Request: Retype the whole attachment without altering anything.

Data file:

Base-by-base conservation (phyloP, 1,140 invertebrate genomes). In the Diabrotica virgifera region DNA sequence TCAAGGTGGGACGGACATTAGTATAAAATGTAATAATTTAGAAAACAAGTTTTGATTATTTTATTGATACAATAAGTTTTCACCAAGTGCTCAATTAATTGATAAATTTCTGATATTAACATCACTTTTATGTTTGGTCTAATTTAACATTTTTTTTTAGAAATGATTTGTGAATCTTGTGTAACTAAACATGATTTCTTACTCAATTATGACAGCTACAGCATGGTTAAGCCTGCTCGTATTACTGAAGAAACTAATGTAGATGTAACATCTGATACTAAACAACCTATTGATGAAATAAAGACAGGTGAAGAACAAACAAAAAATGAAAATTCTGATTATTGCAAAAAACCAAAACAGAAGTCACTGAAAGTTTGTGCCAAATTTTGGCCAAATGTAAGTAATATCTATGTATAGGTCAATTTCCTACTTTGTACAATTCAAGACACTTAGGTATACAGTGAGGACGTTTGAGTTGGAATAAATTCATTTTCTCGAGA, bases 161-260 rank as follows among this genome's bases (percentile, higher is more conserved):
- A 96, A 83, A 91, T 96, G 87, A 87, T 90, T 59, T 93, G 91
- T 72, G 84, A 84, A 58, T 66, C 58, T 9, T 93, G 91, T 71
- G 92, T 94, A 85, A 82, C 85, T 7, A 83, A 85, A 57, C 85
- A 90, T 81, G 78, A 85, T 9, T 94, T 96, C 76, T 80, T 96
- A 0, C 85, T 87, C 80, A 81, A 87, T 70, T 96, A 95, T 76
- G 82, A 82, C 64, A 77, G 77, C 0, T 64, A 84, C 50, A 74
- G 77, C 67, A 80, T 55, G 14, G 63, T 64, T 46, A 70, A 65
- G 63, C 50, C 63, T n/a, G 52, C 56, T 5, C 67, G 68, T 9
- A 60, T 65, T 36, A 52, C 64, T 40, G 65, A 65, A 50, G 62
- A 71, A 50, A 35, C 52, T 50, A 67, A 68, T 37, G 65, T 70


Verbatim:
Base-by-base conservation (phyloP, 1,140 invertebrate genomes). In the Diabrotica virgifera region DNA sequence TCAAGGTGGGACGGACATTAGTATAAAATGTAATAATTTAGAAAACAAGTTTTGATTATTTTATTGATACAATAAGTTTTCACCAAGTGCTCAATTAATTGATAAATTTCTGATATTAACATCACTTTTATGTTTGGTCTAATTTAACATTTTTTTTTAGAAATGATTTGTGAATCTTGTGTAACTAAACATGATTTCTTACTCAATTATGACAGCTACAGCATGGTTAAGCCTGCTCGTATTACTGAAGAAACTAATGTAGATGTAACATCTGATACTAAACAACCTATTGATGAAATAAAGACAGGTGAAGAACAAACAAAAAATGAAAATTCTGATTATTGCAAAAAACCAAAACAGAAGTCACTGAAAGTTTGTGCCAAATTTTGGCCAAATGTAAGTAATATCTATGTATAGGTCAATTTCCTACTTTGTACAATTCAAGACACTTAGGTATACAGTGAGGACGTTTGAGTTGGAATAAATTCATTTTCTCGAGA, bases 161-260 rank as follows among this genome's bases (percentile, higher is more conserved):
- A 96, A 83, A 91, T 96, G 87, A 87, T 90, T 59, T 93, G 91
- T 72, G 84, A 84, A 58, T 66, C 58, T 9, T 93, G 91, T 71
- G 92, T 94, A 85, A 82, C 85, T 7, A 83, A 85, A 57, C 85
- A 90, T 81, G 78, A 85, T 9, T 94, T 96, C 76, T 80, T 96
- A 0, C 85, T 87, C 80, A 81, A 87, T 70, T 96, A 95, T 76
- G 82, A 82, C 64, A 77, G 77, C 0, T 64, A 84, C 50, A 74
- G 77, C 67, A 80, T 55, G 14, G 63, T 64, T 46, A 70, A 65
- G 63, C 50, C 63, T n/a, G 52, C 56, T 5, C 67, G 68, T 9
- A 60, T 65, T 36, A 52, C 64, T 40, G 65, A 65, A 50, G 62
- A 71, A 50, A 35, C 52, T 50, A 67, A 68, T 37, G 65, T 70